Eating Out: Big taste and health for spring vegetables

Sweet onions, green onions, garlic, chives and ramps jump into soups and onto salads to help awaken taste buds from their winter comfort food slumber.

What’s a ramp? Southern chefs certainly know and get pretty excited when these bright green wild onions with an assertive, garlicky flavor spring from the ground. Chris Hastings of Hot and Hot Fish Club in Birmingham, a James Beard Award nominee as the South's best chef, ramps up the taste of pan-roasted flounder with wild watercress, ramps and lemon vinaigrette, and he serves a zingy ramp vinaigrette with soft shell crabs.

All members of the allium family of vegetables -- onions, leeks, ramps and garlic -- bring health to the table, too. Their strong aromas signal antioxidants and sulfur compounds are present that are associated with disease prevention and cell repair. Talk about springing into action.

Bold taste and nutrition

Other powerful players garnering gourmet attention are vegetables from the brassica family, especially kale, which is moving into a spring fashion format after a winter run of popularity as crunchy kale chips and braised kale. At the Highlands Bar and Grill in Birmingham, chef Frank Stitt’s fresh kale even showed up at the bar as guests enjoyed cocktails with soft shell crab and deep green kale slaw.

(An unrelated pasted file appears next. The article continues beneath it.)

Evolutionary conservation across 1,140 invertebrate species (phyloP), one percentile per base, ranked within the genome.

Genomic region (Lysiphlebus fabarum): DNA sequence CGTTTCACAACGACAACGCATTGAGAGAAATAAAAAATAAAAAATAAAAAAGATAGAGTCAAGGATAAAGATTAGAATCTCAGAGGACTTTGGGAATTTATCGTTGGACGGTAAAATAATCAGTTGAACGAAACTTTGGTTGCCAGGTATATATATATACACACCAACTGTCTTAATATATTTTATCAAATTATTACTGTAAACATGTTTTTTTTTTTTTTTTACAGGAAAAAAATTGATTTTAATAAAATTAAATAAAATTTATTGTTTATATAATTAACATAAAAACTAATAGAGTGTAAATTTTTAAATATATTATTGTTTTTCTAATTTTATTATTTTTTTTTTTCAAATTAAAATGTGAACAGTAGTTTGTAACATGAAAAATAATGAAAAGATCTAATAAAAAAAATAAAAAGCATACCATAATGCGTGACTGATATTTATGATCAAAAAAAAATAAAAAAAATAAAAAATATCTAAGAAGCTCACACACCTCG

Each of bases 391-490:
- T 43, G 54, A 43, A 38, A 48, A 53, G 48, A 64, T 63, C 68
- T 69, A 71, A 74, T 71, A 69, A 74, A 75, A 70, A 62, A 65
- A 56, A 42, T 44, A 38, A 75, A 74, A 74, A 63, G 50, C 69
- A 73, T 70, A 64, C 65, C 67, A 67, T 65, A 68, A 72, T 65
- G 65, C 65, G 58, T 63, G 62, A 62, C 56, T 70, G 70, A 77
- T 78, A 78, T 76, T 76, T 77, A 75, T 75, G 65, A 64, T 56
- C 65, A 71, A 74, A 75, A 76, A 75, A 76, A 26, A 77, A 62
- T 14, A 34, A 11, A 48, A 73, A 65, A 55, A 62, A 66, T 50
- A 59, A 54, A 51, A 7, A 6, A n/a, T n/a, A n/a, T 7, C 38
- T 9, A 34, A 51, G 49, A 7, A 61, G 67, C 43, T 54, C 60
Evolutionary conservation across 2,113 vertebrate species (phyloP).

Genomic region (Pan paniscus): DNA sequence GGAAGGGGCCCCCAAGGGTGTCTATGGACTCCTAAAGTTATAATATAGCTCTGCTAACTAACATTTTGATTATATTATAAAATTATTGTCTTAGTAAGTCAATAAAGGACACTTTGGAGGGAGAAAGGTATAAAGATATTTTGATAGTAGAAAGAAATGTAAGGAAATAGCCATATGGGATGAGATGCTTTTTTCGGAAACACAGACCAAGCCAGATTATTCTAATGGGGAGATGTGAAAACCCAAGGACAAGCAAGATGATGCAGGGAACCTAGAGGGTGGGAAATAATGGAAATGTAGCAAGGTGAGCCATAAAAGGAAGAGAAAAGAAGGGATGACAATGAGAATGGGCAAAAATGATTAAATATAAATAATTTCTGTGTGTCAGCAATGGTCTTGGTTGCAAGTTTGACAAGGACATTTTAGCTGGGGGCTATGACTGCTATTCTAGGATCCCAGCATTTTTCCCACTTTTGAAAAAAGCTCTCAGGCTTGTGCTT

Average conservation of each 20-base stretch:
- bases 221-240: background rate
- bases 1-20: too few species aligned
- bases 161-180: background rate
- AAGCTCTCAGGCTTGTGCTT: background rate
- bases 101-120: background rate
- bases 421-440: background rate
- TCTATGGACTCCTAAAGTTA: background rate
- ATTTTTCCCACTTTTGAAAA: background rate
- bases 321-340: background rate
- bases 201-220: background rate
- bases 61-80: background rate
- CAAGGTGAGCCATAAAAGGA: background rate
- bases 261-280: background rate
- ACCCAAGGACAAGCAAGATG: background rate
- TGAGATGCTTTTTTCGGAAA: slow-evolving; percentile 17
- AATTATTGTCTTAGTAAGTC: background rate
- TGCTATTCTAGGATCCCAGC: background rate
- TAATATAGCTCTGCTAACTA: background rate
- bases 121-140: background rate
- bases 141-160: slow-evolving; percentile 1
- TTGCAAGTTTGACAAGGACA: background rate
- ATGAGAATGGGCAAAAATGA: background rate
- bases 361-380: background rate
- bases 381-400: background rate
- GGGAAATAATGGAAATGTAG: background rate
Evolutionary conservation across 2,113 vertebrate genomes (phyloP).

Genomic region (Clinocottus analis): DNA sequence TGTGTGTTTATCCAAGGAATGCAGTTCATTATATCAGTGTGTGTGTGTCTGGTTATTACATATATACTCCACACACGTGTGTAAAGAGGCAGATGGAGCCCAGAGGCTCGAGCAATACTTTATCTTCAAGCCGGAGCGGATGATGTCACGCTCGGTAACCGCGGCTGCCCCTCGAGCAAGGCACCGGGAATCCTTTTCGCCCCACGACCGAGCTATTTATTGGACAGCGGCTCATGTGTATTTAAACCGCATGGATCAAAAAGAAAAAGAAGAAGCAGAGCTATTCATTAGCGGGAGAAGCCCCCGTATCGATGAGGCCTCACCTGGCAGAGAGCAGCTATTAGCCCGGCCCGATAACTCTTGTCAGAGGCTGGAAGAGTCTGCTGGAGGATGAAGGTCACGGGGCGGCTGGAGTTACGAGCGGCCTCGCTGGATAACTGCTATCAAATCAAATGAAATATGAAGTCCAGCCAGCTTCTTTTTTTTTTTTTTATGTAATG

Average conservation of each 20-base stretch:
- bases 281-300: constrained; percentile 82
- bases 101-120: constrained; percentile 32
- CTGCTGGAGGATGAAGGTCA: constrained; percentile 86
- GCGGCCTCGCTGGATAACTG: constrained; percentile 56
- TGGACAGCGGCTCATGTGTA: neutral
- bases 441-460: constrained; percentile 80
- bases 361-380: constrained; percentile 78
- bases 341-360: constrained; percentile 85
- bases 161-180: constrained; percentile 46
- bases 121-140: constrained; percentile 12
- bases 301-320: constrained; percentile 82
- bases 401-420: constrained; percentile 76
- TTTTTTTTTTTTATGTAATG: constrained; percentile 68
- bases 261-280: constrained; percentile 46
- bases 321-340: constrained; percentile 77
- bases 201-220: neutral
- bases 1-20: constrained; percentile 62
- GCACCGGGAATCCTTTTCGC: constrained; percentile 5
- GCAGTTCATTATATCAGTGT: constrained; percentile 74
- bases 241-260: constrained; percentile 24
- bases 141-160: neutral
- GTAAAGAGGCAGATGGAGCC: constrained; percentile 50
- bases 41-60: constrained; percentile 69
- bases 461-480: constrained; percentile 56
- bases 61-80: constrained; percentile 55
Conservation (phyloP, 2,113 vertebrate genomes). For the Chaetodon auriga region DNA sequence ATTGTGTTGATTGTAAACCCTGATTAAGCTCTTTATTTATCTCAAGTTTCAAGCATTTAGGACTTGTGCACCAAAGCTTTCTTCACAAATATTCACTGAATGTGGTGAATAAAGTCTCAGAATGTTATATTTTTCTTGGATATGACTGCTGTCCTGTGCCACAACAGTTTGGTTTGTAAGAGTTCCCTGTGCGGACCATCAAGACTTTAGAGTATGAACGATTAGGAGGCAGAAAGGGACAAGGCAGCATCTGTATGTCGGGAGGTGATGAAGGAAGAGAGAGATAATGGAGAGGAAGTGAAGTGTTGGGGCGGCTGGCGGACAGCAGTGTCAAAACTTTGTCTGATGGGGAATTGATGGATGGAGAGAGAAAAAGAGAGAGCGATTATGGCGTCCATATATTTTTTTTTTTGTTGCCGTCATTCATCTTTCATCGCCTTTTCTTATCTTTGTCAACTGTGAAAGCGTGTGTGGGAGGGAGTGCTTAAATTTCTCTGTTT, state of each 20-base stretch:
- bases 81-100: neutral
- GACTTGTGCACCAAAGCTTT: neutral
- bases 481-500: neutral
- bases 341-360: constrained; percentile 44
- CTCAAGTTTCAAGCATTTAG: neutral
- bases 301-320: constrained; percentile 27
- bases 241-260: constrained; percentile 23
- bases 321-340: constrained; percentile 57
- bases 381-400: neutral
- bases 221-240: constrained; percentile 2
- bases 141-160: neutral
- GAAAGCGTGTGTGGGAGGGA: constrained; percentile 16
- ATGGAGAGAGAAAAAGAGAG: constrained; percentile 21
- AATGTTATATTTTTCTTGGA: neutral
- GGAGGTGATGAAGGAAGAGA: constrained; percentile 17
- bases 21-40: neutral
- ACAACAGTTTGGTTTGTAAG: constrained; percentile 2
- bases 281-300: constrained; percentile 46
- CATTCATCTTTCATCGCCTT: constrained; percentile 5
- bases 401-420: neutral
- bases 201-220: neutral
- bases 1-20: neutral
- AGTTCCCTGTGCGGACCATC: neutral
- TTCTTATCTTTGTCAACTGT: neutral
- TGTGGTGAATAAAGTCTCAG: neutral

Dietitian Kathleen Zelman, the nutrition director for WebMD, called kale “one of the healthiest vegetables on the planet."

"One cup of kale contains only 36 calories and provides 5 grams of fiber and 15 percent of your daily requirement of calcium and vitamin B6, 180 percent of vitamin A, 200 percent of vitamin C and over 1,000 percent of vitamin K," Zelman said. "Move over, Popeye!”

Sometimes you have to be a little bold to get the bolder vegetables. Mark McQueen of Atlanta looked around the room at Canton Cooks in Sandy Springs and noticed that Asian families knew to ask for Chinese broccoli instead of the regular stuff automatically served with dishes like beef and broccoli.

“So I decided to get the Chinese broccoli with my lunch," McQueen said. "It’s a bit bitter but tastes super fresh, and it was a real bright green. I liked it.”

Chinese broccoli and broccoli rabe, often served in Italian restaurants, are more closely related to mustard greens than broccoli. Their bite is bold, and they are  excellent sources of vitamin A, vitamin C, calcium and the healthy plant nutrient called lutein, which is associated with eye health.

Chinese broccoli, broccoli rabe and rappini can be steamed, stir-fried, sauteed or braised, and I bet they make a really good slaw.

Carolyn O'Neil is a registered dietitian and co-author of "The Dish on Eating Healthy and Being Fabulous!" Email her

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